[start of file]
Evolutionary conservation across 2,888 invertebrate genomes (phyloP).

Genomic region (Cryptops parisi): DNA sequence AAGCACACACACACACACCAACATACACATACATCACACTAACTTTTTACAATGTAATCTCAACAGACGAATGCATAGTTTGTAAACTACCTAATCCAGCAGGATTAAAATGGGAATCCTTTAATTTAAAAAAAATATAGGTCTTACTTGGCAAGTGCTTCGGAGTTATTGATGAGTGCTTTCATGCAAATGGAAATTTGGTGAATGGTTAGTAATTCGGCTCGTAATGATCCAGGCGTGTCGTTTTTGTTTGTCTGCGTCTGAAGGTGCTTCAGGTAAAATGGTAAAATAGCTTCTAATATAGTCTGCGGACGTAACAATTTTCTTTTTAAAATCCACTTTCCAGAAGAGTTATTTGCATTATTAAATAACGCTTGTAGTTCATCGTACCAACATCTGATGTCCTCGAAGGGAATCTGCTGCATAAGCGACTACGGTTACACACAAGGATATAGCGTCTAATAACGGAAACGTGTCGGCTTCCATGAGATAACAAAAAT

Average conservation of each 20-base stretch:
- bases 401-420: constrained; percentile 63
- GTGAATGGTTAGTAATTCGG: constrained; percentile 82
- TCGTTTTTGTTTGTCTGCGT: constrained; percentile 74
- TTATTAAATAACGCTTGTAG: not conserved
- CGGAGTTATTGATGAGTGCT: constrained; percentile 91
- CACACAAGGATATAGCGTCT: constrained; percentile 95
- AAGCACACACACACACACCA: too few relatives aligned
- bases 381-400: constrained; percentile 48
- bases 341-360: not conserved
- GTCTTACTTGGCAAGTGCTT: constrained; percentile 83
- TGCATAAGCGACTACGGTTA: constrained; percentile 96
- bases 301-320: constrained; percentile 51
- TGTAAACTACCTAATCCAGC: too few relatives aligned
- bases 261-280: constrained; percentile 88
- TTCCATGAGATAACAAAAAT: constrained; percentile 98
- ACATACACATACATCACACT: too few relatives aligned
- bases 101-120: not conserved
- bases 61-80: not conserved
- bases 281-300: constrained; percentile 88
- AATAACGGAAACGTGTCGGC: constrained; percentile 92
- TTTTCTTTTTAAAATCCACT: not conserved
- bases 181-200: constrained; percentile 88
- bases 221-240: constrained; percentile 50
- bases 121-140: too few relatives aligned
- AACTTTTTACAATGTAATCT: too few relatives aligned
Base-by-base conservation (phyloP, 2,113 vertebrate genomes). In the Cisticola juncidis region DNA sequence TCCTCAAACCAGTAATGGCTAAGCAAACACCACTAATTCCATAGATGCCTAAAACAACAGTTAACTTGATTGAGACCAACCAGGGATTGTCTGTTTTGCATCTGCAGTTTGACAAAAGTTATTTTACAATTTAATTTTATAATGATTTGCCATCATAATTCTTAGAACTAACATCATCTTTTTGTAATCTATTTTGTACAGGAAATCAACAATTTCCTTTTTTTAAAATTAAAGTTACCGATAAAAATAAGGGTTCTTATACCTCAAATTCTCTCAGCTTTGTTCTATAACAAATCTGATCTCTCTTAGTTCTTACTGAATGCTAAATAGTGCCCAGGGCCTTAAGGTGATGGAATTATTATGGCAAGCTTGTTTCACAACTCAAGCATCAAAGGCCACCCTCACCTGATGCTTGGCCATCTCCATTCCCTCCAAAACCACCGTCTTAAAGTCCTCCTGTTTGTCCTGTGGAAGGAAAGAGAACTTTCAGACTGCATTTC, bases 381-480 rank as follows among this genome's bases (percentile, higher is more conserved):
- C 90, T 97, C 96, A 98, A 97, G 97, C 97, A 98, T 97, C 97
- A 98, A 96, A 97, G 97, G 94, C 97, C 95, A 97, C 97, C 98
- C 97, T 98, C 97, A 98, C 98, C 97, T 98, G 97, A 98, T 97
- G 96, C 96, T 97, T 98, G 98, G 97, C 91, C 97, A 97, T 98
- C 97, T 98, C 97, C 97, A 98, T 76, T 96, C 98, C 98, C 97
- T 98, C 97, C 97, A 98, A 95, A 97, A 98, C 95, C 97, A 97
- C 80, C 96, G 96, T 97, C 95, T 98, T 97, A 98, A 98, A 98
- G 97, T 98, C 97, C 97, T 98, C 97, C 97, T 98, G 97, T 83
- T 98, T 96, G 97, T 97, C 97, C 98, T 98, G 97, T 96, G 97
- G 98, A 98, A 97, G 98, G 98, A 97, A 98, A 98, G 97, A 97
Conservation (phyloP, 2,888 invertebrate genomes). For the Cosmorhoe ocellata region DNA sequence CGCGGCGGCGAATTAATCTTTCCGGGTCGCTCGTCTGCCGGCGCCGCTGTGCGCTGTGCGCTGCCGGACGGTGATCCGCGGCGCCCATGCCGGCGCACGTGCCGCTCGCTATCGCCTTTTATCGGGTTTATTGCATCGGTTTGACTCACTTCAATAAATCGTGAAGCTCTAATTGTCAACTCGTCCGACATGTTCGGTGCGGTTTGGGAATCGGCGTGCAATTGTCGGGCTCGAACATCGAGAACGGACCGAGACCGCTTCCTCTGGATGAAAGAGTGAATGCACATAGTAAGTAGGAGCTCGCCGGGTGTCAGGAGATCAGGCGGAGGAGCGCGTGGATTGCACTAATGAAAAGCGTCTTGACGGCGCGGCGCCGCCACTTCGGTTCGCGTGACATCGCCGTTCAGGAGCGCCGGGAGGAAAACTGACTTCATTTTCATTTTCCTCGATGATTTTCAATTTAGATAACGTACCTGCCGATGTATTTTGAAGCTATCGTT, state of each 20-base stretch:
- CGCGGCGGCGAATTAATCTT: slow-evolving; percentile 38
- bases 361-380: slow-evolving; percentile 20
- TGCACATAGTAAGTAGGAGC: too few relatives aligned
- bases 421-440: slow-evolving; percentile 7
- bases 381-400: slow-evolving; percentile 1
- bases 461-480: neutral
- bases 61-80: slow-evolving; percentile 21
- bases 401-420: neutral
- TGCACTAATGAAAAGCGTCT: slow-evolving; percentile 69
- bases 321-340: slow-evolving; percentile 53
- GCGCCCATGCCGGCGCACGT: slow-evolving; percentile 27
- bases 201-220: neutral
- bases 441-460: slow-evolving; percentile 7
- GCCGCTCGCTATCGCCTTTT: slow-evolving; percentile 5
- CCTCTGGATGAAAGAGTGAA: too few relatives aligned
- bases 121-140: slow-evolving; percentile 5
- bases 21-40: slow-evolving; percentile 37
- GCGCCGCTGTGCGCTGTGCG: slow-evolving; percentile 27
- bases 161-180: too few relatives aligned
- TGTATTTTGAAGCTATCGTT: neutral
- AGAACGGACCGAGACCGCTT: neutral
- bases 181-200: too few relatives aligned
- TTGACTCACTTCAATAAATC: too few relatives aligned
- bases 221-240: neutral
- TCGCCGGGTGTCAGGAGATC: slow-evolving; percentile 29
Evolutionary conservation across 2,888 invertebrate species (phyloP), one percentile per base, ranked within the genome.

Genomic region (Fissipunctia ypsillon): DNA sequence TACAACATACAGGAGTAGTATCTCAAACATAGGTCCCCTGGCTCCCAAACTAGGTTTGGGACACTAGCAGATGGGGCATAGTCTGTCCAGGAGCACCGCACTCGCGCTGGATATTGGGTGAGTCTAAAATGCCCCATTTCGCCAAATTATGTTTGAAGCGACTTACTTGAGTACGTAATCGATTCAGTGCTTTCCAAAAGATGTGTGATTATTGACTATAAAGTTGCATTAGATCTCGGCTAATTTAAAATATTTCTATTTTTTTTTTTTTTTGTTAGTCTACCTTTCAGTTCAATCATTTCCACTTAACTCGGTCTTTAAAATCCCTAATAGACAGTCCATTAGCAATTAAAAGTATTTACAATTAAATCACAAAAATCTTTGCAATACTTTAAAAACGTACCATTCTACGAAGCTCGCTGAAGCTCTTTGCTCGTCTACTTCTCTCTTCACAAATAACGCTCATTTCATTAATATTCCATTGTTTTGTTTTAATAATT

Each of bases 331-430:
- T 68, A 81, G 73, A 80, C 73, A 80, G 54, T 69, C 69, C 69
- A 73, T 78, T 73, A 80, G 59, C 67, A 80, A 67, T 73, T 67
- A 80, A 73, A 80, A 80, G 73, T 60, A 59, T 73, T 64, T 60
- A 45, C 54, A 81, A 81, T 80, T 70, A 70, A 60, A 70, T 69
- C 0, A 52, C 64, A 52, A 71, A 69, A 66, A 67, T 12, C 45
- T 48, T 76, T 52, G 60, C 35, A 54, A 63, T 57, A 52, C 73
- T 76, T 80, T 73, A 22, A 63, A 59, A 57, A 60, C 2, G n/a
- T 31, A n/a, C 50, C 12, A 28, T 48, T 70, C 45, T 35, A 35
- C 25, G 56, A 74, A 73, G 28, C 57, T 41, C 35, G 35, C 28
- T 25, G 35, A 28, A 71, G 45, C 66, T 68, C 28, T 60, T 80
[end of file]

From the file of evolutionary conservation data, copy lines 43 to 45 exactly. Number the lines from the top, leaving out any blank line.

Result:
- TGCACATAGTAAGTAGGAGC: too few relatives aligned
- bases 421-440: slow-evolving; percentile 7
- bases 381-400: slow-evolving; percentile 1